The BRCA1 gene is located on the long arm of chromosome 17, at position 17q21. The gene spans around 100 kilobases and codes for a protein containing 1863 amino acids. Mutations or alterations that affect the BRCA1 gene are linked to familial breast and ovarian cancer syndromes. Nearly 10% of all ovarian cancers are caused by mutations in either the BRCA1 or BRCA2 gene and nearly 45% of breast cancers may be caused by mutations in the BRCA1 gene.
Breast cancer is one of the most common cancers and affects as many as 1 in every 9 women in Western countries. The BRCA1 and BRCA2 genes code for tumor suppressor proteins. Mutations in these genes can result in abnormal versions of the proteins that fail to prevent the growth and proliferation of cancer cells.
The BRCA1 gene was mapped in 1990 and cloned in 1994 and the BRCA2 gene was isolated one year later. These proteins mainly maintain genomic integrity through DNA repair and the regulation of transcription processes. Studies have shown that BRCA1 plays important roles in several cellular pathways and loss of proper BRCA1 function can lead to the following:
- Defective DNA damage repair
- Altered or damaged cellular apoptosis (programmed cell death)
- Genetic instability
- Centrosome duplication
These wide ranging consequences of the loss of BRCA1 function are explained by the proteins numerous interactions with several molecules, including the products of tumor suppressor genes and cancer-causing genes or oncogenes.
The BRCA1 tumor suppressor interacts with:
- DNA damage-repair proteins
- Ubiquitin hydrolases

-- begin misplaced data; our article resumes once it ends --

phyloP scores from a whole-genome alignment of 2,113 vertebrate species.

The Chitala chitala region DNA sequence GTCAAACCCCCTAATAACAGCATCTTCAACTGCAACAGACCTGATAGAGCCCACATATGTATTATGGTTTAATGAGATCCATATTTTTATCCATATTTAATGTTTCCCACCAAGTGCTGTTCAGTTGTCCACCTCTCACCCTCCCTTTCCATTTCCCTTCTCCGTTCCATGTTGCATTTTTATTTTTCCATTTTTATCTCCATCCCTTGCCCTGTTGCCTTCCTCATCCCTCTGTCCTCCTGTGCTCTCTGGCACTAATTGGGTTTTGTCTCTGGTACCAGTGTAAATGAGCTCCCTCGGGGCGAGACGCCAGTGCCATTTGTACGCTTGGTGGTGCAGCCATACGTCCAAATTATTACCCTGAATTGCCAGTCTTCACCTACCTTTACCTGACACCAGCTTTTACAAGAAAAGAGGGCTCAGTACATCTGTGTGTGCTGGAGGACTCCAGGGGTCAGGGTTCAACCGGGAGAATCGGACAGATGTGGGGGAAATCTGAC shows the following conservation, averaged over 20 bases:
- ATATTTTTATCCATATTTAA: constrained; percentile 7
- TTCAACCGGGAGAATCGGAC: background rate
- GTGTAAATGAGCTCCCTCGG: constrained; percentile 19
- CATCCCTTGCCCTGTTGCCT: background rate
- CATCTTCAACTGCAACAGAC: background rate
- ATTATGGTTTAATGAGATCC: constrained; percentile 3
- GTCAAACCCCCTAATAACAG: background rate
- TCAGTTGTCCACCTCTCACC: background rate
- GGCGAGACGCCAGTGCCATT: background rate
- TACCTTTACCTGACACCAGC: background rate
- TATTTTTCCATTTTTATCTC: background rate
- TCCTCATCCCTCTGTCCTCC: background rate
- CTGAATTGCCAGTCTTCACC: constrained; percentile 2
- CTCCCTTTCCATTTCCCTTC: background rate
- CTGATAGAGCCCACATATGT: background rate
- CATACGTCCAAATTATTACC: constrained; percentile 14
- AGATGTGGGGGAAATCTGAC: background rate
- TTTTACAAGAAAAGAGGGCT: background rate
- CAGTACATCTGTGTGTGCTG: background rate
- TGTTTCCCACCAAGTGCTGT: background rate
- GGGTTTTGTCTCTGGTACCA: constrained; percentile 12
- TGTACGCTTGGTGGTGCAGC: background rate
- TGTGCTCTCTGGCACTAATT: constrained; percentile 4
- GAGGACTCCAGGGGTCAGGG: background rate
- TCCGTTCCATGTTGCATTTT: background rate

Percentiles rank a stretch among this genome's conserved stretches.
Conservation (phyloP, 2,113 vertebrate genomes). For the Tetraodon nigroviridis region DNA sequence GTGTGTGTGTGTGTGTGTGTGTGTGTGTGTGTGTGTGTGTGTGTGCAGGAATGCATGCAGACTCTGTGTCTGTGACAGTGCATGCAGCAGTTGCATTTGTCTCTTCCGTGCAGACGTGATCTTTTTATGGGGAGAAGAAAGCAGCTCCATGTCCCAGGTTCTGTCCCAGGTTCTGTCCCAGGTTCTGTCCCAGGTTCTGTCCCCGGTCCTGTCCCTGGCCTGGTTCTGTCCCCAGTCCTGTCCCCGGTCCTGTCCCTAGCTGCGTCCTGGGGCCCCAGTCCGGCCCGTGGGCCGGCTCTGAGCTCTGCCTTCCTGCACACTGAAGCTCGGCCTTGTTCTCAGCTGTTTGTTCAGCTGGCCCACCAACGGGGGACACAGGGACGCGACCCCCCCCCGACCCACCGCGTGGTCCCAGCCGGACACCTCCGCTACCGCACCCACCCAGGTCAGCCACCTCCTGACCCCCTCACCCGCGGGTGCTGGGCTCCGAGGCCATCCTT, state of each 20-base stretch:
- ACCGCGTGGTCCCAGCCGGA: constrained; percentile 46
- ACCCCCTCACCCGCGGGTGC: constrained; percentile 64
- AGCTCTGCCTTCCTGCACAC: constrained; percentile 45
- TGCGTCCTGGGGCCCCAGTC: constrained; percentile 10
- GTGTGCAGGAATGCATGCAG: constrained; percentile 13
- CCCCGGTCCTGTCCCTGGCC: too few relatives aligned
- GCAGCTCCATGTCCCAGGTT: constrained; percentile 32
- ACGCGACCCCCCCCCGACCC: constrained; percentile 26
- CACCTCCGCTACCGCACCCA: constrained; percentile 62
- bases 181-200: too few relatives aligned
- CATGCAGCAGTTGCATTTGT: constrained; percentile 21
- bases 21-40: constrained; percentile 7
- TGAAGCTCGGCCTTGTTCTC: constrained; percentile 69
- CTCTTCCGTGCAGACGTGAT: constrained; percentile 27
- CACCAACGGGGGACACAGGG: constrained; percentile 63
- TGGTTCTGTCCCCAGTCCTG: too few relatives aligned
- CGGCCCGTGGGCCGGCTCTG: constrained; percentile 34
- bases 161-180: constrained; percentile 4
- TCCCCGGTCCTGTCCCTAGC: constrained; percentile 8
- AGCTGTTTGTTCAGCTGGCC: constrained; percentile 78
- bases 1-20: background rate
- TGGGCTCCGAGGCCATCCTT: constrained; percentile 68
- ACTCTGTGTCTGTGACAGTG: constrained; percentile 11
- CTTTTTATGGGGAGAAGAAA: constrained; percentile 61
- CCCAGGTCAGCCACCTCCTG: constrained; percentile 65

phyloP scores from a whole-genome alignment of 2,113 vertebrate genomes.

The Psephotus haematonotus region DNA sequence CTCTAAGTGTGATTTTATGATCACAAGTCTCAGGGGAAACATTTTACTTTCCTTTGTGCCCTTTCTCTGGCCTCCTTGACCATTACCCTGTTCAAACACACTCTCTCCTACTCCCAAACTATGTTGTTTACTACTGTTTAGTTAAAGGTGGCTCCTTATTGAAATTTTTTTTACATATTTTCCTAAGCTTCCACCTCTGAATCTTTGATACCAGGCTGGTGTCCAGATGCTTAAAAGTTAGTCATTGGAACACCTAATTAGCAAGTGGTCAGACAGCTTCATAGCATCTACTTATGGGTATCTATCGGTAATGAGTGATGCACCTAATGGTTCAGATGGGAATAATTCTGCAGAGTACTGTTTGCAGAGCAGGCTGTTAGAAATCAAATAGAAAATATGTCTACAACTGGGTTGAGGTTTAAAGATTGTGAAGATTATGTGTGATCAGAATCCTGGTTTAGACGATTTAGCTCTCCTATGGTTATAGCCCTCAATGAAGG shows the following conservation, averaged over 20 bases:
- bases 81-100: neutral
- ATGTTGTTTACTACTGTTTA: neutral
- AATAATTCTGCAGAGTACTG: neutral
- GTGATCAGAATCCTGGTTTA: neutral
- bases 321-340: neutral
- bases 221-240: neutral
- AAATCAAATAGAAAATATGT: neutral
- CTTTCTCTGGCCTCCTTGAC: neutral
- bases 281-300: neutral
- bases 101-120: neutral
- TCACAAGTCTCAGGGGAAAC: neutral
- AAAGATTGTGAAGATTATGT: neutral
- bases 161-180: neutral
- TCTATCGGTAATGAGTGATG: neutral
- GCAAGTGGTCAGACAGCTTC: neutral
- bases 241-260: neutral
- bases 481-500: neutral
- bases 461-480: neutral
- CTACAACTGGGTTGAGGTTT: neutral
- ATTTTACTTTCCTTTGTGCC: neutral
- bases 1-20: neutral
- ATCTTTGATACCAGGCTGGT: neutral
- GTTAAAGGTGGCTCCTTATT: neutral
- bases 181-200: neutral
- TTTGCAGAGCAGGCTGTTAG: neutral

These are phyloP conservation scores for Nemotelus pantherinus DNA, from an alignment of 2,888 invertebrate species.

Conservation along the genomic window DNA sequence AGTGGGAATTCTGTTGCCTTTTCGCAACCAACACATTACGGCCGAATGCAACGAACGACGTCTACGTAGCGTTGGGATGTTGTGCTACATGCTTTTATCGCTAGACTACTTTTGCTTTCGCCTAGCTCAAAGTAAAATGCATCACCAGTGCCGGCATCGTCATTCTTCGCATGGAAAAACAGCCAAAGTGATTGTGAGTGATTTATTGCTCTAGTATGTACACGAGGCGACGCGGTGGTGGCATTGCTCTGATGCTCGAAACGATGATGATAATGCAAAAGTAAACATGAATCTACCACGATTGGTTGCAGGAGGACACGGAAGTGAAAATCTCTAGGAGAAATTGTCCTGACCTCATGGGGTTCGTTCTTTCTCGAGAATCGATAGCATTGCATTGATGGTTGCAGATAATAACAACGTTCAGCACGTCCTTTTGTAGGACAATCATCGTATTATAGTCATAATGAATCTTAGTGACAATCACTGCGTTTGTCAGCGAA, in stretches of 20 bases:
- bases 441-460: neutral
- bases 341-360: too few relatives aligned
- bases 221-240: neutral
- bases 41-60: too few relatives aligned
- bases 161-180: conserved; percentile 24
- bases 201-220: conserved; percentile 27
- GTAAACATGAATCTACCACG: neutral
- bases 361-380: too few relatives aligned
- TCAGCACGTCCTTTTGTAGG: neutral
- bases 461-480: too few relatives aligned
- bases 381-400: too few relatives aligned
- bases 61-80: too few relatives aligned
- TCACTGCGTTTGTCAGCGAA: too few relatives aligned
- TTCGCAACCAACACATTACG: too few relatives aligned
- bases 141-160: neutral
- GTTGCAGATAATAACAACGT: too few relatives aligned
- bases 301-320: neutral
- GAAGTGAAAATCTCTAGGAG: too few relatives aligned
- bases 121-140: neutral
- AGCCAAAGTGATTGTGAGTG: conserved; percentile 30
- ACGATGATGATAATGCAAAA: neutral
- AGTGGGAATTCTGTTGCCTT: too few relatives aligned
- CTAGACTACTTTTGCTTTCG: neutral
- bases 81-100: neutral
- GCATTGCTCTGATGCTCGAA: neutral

- Transcriptional activators and inhibitors
- Cell cycle regulators
Proteins that interact with BRCA1 are termed BRCA1-interacting proteins (BIPs). The N-terminal end of BRCA1 contains a zinc-finger domain that can interact with DNA directly or indirectly. The first 109 amino acids of BRCA1 contain a protease-resistant domain that interacts with E2F1 and BAP1. In addition, exon 11 of BRCA1 possesses two nuclear-localization signals for targeting BRCA1 to the nucleus. This exon interacts with the RAD50, RAD51, RB and c-Myc.
The C-terminal end of BRCA1 interacts directly or indirectly with p53, RNA Polymerase II, RNA helicaseA, p300 and CBP (CREB binding protein), BRCA2, histone-deacetylase complex, RB and CtIP.
BRCA1 in the regulation of transcription
BRCA1 regulates transcription by modifying gene expression in response to cellular stress and DNA damage. Studies have shown that the C-terminus of BRCA1 which incorporates amino acids 1528 to 1863 forms a complex with RNA polymerase II, an enzyme that makes mRNA precursors as well as many noncoding RNAs.
The C-terminus of BRCA1 contains two domains that interact with multiple transcription activators and repressors. The C-terminus binds to the GAL4 DNA-binding domain and is transfected into cells, which activates the transcription of GAL4-dependent promoters. This region also interacts with p53 and stimulates p53-dependent transcription of the p21 promoter. Furthermore, the C-terminus of BRCA1 interacts with the RNA polymerase II holoenzyme to act as transcriptional activator.
BRCA1 and the cell cycle regulation
BRCA1 interacts with several proteins that regulate the cell cycle. These include E2F, CDC2 and cyclins. The maximum control is seen in late G1 phase to S phase.
Reviewed by Sally Robertson, BSc